Mr. President, Honorable Members of the Parliament,
Today we have gathered to open a new parliamentary year. You will now continue your important work to move our nation forward.
We live in a globalized world. Many events have recently shaken the world, including Sweden. It is clearer more than ever that what happens outside of Sweden also concerns us.
Also, the European Union is a subject to stress. We must continue to believe in cooperation between countries and on a covenant that guarantees peaceful interaction.
Sweden has been at peace for over 200 years and is today one of the world's most prosperous countries. This has not always been. Over a hundred years ago, we were a poor country as people left. Over the past 150 years, Sweden has gone from being a country of emigration to a country that many people turn to. Today, we also have thousands of Swedes abroad every year to work or study. I hope that all Swedes in Sweden and abroad, stand up for our values. Values that belief in human equality, equality between women and men, the belief in a democratic form of government, religion and speech.
Sweden has a long tradition of promoting peace, security and human rights in a international context. Through Sweden's newfound place in the UN Security Council, we now have an opportunity to further make our voice heard in the global context. I hope we will manage this opportunity well. Already this week we will hold a summit in New York on the global refugee situation. An important meeting where Sweden is one of the organizers.
Continued development of Sweden means the workplace is constantly renewed through entrepreneurship and innovation. It requires research and development to continue to be world class. And finally, a school and a higher education that puts knowledge and learning first.
Our cultural heritage is the glue that binds us together. It is rich and diverse - created by influences from different countries over many centuries.
By meeting with mutual respect, and by listening and learning from each other, so we develop. That is why conversation between people is so important.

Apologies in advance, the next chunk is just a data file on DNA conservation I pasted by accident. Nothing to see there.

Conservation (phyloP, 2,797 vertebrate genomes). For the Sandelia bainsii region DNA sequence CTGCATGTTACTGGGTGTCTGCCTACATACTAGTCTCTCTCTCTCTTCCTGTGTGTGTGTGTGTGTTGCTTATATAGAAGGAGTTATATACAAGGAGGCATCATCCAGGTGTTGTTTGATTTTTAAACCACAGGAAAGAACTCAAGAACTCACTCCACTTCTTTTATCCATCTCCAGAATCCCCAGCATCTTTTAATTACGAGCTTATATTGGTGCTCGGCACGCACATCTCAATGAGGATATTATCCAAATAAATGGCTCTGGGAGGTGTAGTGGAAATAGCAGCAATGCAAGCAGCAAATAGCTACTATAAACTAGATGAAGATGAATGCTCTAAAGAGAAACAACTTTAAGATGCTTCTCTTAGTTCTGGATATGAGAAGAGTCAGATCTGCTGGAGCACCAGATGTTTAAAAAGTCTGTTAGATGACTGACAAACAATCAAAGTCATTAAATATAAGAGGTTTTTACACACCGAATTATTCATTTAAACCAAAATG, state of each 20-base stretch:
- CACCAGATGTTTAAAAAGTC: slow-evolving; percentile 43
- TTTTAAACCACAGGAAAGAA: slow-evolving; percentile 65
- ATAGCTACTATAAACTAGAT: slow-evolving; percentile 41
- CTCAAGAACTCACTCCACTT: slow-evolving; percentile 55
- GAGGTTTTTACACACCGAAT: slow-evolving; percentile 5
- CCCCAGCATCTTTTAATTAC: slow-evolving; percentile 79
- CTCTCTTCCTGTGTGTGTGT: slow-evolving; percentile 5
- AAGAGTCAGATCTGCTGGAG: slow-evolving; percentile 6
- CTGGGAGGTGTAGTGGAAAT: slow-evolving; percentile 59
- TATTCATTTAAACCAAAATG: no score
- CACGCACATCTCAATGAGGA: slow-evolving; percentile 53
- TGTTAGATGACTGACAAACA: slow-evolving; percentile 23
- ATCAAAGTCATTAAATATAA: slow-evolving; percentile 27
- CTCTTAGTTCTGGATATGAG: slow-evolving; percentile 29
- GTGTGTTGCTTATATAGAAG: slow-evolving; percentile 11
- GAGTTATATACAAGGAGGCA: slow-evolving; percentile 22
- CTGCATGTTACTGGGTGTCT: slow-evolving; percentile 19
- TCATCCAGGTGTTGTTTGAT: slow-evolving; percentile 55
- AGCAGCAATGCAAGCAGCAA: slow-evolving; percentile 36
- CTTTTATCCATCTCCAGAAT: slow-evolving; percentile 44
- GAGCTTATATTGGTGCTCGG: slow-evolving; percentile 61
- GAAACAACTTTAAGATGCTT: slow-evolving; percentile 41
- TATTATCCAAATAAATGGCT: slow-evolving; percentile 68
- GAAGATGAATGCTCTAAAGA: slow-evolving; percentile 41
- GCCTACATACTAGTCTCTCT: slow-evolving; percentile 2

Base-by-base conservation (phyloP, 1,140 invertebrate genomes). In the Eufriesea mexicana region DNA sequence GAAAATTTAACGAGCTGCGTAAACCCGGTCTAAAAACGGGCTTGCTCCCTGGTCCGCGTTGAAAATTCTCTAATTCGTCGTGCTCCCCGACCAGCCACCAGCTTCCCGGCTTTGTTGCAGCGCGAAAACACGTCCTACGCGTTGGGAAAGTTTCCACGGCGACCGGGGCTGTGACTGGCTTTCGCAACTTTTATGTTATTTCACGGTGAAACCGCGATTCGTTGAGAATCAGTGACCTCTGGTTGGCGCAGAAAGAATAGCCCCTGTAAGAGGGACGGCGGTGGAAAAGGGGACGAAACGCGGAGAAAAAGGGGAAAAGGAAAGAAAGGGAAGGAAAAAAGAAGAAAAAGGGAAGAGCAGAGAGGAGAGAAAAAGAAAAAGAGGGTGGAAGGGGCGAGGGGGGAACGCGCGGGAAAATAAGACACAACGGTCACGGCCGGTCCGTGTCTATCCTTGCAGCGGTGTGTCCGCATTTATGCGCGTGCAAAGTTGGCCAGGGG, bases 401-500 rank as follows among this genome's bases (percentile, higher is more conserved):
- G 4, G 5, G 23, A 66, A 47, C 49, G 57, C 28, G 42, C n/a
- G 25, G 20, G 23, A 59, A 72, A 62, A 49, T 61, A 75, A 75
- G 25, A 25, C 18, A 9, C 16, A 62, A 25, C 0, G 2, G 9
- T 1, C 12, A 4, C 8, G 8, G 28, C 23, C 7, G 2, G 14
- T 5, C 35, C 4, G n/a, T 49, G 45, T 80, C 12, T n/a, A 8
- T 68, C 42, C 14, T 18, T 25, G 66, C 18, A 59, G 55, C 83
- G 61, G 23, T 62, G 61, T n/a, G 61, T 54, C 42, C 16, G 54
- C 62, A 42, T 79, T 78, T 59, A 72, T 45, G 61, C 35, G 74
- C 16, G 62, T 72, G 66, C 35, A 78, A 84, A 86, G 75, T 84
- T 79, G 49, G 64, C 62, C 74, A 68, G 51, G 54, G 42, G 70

Ladies and gentlemen,
You were elected by the citizens who have the right to vote today. But the choices that you make affect the future of many more.
Swedish children and young people depend on you to make wise and long-term decisions.
With these words I wish you and all the elected representative of the Swedish people, power, courage and wisdom to bring our nation further into a better world for all our people.
I hereby declare 2016/2017 Parliamentary Session open. Back to State Opening of Parliament - Main Page
Note:Pensions in Liechtenstein are based on a “three pillar system” (Similar to Germany). The 1st pillar is a mandatory Government Pension. This is part of their basic social security. All employees and employers pay a percentage of salaries into this system. The 2nd pillar is a mandatory Corporation Pensions. There is an upper and a lower threshold stipulated by law, but businesses are free to set contributions anywhere between these thresholds. The 3rd pillar (not addressed in this speech) is Voluntary Personal Pension.
Dear Members of Parliament,
In the coming months this Parliament will consider some reform bills that are of great importance for the ongoing protection of our society. The most important being the proposed bill to reform the health insurance and pension laws. The pension reforms relating to the AHV (age and survivors' insurance) - The "pay as you go," (Government Pension) is the first pillar of retirement - and the Corporate pension funds, is the second pillar of retirement.
The cost of our social security, particularly our government pension, has gone up significantly in recent years and is among the fastest growing state spending. Because of the ever-increasing labor costs they are also an increasing burden on enterprises and for individuals insured. The recent decision of the Swiss National Bank to disclose the exchange rate of the euro means for our company directly, for our state and social system indirectly an additional challenge.
It is foreseeable that we can only maintain our social systems with radical reforms. Several developments have led to this situation. In the area of healthcare, especially in medical advances, there has been a huge increase in costs. This also has an impact on retirement: We are living longer, but fortunately also staying healthier longer. At the same time we also have fewer children, who can contribute to pensions.
Moreover, there have been may changes in employment: More people no longer a work for the same employer all their life, part-time work is increasing and more and more people work without permanent employment, working for different employers. The latter is a trend that has been increasing, especially in the United States of America with the technological development, and is likely to happen in Liechtenstein more in the future.
The social welfare systems has a very important function in the pension and social equalization in our country. Social welfare systems exist only as long in sociality as they are financially sustainable and provide adequate support, efficiently and accurately. Otherwise, they are anti-social, when other generations have to pay to foot the bill, of those who have lived a great deal on their support. Previous generations have fought hard to introduce the social systems. It is up to us as today's leaders to maintain these valuable achievements for future generations.